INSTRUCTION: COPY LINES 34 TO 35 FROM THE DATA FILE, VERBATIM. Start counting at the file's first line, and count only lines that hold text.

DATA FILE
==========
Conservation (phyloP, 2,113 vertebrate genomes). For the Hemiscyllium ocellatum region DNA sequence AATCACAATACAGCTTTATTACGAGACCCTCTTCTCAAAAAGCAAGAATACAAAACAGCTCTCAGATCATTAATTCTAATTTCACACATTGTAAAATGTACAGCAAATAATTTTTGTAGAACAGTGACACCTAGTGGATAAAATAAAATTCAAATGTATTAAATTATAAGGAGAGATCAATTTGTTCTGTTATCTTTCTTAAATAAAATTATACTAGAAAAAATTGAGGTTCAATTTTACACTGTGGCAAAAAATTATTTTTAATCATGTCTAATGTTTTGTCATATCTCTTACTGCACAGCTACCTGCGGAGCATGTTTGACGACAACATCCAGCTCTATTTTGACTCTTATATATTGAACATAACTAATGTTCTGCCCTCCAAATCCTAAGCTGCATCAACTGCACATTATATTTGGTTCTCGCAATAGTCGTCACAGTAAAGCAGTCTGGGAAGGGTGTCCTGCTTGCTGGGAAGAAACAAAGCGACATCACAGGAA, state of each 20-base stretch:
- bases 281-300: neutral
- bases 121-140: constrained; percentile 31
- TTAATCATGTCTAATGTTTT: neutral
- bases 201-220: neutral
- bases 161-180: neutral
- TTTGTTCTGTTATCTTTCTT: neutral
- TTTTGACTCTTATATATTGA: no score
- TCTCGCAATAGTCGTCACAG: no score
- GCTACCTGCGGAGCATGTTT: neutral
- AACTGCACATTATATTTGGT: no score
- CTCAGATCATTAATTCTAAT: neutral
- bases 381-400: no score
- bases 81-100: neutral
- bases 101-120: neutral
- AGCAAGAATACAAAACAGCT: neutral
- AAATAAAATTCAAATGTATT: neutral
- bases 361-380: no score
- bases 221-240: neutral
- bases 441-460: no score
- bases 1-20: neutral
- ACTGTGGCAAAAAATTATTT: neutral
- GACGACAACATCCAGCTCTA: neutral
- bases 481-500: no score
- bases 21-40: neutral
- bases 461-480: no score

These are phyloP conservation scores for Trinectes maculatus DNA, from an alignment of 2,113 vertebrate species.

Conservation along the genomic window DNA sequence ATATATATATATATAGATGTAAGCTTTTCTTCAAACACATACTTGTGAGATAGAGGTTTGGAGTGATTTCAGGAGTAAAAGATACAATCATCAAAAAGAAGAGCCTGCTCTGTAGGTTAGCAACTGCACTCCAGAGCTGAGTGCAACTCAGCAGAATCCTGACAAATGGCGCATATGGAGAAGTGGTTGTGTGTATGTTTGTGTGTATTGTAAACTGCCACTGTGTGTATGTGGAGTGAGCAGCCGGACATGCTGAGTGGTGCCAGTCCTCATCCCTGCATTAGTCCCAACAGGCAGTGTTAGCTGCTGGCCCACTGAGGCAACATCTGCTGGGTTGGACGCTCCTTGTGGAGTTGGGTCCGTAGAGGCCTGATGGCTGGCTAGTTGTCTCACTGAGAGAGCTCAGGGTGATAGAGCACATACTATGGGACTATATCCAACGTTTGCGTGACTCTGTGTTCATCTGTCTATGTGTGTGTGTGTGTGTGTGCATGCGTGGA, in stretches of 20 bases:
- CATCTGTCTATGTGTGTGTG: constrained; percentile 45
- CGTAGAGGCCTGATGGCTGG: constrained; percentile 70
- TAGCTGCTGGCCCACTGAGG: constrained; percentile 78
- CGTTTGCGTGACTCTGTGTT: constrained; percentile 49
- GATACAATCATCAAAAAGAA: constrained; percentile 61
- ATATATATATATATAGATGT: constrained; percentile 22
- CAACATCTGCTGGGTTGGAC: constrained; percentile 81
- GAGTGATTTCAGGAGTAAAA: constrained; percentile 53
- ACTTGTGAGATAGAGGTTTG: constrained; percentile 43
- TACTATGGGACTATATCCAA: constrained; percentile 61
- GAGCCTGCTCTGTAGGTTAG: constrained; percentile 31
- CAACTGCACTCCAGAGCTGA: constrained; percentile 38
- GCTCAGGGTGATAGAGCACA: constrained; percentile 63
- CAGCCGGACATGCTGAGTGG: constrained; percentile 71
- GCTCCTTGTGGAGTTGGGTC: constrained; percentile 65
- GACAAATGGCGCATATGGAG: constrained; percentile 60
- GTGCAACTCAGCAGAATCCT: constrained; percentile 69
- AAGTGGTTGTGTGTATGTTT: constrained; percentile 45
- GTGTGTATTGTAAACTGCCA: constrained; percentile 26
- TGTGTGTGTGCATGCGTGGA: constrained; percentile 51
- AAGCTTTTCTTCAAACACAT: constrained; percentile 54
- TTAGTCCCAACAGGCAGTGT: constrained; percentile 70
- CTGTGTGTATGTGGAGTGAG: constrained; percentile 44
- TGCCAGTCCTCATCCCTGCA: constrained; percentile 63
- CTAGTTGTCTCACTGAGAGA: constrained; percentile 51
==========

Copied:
- ATATATATATATATAGATGT: constrained; percentile 22
- CAACATCTGCTGGGTTGGAC: constrained; percentile 81